MS. BERNSTEIN: We were talking last time, I mean I do not think breach notification is that interesting all together and the rules are final. There are comments, lots of comments on them that the department has already got from the public. They are going to be reissued as final, final, when the set of rules comes out.
DR. FRANCIS: The other one that is an open one is figuring out how to make sure you have got the right person when you link records.
MS. BERNSTEIN: Yes, identifying individuals and that is partly in the thing that we talked about over email with the universal health identifier. Jim Scanlon wrote us a note saying we should not even be talking about it because we are expending appropriations to be talking about it, but.
MR. REYNOLDS: Matching patients to their records.
MS. BERNSTEIN: Right, if you I do not read the language that broadly. So it says we cannot spend any money to create a standard and it cannot go final without congressional approval.
MR. REYNOLDS: We covered all of that this morning. I do not want to open that one up.
MS. BERNSTEIN: Fine.
DR. FRANCIS: There is one other one that we have not gotten back to and this is the question of research data and whether we want to have anything to say about the Institute of Medicines beyond the HIPAA Privacy Rule. That is something we might want to continue to think about.
Another something we might want to continue to think about is whether there are other ways we could contribute to the enterprise that we were talking about earlier this afternoon. The one that stood out for me is as datasets get combined, what about the re-identification issues? That is something that has been on our plate sporadically and I do not know if that, that is probably not something that is in all in ONC’s –
MS. BERNSTEIN: Well except that the world’s expert is on their committee: one of the world’s experts on it anyway and it is a very technical issue actually.
DR. TANG: I do not think we deal with re-identification. We were asked to talk about technologies that would exempt them from, so it would make it unusable. That is the encryption.
MR. BERNSTEIN: Yes, that is like encryption, shredding, destroying, pulping, you can speak of that kind of thing. The last time as I recall, I suggested that the re-identification stuff is in fact quite technical and mathematical kind of stuff that some people might be interested in. We have a lot of expertise in other areas, but if we are real interested in that, we can look into doing it, but I am not sure that we have.
DR. FRANCIS: Are there other topics that people had down that they want to make sure that we do not lose from this meeting?
DR. TANG: Well the PHR, as you know it came up as a high priority for the policy committee. It is something we have already done work on. To the extent that there is anything that does not get dealt with there or in the report to Congress that they just have to do then we might want to re-engage, but it comes under our whole non-covered entities discussion which is one of our expertise.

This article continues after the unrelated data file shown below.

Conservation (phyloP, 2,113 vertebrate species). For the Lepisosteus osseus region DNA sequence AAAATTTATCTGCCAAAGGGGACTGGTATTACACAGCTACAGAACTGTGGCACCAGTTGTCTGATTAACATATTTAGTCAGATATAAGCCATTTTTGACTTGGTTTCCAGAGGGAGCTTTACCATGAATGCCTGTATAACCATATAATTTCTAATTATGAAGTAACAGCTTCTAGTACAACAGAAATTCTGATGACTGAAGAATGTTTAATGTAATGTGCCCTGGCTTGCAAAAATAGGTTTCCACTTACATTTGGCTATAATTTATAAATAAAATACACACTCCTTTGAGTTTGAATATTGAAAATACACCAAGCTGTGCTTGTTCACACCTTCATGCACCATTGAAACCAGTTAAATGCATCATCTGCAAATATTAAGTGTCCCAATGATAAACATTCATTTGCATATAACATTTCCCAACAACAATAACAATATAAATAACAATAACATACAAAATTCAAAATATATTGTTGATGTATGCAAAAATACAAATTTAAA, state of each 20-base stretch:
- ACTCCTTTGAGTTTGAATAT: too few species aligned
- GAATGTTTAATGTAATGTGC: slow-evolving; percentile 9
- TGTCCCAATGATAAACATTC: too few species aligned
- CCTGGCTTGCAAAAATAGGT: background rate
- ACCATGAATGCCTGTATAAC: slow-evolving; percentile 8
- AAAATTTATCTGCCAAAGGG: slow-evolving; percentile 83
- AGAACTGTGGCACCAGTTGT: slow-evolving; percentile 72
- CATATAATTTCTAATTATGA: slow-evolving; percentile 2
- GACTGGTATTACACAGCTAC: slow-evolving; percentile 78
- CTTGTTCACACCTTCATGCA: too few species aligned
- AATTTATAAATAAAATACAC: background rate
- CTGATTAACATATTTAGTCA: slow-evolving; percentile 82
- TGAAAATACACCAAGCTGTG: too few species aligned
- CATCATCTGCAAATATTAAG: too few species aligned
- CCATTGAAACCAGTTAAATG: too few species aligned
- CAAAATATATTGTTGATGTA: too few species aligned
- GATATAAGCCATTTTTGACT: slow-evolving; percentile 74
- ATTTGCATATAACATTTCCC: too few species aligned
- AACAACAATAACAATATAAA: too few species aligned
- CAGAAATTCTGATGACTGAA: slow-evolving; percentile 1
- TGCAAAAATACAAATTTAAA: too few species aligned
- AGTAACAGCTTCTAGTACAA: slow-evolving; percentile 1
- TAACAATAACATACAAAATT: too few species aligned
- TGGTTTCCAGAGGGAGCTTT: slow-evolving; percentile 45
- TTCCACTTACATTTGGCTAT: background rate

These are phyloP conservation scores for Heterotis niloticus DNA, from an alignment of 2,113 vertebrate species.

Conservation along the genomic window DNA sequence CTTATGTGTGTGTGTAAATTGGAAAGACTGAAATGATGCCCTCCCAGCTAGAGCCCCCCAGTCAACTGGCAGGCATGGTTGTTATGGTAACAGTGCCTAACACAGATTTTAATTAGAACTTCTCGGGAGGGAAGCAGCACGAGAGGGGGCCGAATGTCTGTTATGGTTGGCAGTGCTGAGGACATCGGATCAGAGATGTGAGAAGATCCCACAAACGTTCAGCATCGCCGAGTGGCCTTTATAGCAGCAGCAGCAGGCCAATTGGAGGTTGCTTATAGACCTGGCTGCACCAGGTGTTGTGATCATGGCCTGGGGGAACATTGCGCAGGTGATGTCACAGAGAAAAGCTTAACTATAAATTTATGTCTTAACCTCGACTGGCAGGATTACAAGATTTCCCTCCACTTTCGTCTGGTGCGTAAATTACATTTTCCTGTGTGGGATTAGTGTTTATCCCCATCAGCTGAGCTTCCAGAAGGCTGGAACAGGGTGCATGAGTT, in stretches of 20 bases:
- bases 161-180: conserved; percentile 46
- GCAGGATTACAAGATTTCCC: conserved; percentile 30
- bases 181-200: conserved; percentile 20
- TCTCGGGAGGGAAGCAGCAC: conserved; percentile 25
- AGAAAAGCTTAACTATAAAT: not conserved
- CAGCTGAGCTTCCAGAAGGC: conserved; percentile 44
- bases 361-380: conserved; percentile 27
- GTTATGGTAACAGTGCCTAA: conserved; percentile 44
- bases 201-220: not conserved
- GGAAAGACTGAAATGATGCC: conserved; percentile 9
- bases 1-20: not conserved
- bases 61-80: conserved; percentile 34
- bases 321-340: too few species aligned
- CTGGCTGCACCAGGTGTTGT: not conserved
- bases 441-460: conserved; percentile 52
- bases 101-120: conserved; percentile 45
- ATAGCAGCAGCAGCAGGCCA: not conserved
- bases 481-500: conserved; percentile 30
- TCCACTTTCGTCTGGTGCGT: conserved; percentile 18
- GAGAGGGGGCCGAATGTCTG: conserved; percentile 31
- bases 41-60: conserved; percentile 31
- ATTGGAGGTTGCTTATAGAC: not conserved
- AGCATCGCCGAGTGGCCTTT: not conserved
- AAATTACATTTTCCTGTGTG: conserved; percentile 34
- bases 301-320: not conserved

DR. FRANCIS: I would hope that not only would the letter that we did, but also that extraordinary richness of testimony which is up on the web would be helpful to the other committee.
Okay, last thoughts? We are adjourned. Any last thoughts from people on the phone?
MS. BERNSTEIN: We have not decided where we are going but we have certain activities.
DR. FRANCIS: I think we have decided where we are going.
MS. BERNSTEIN: Do we want to schedule or decide that we are going to have a call to talk about this further or set a whatever?
DR. FRANCIS: I am assuming we are looking forward potentially to a fast track on sensitive categories if we have the green light on that; some kind of meeting in January. Then we are looking forward to a hearing in February on the state law question, or some variant of that.
MS. BERNSTEIN: We have a Full Committee Meeting, is that right? I do not know if anyone else has grabbed the dates that are adjacent to that hearing yet. So we are talking about having a hearing both in January and in February for this subcommittee. I think we get like two a year, right?
DR. TANG: On what?
DR. FRANCIS: I am not sure if it is a hearing but some kind of a follow up, if we have the green light on that and that might not be just us- the question is the sensitive categories. But then a hearing on that nest of issues that HIE’s.
MS. BERNSTEIN: State law.
DR. FRANCIS: State law and state HIE’s.
MS. BERNSTEIN: In February?
MR. BLAIR: Leslie? Indicate that they are not mutually exclusive? Actually the lack of being able to share information is being driven in our state because certain types of activities like behavioral health require the consent and since we technically, and I do not think many exchanges can technically separate out by sequestration it forced us into having have written consent for all — so they are related.
DR. FRANCIS: We actually talked about that so thanks, Jeff for bringing that up again. Thank you.
(Whereupon, the subcommittee adjourned at 5:30 p.m.)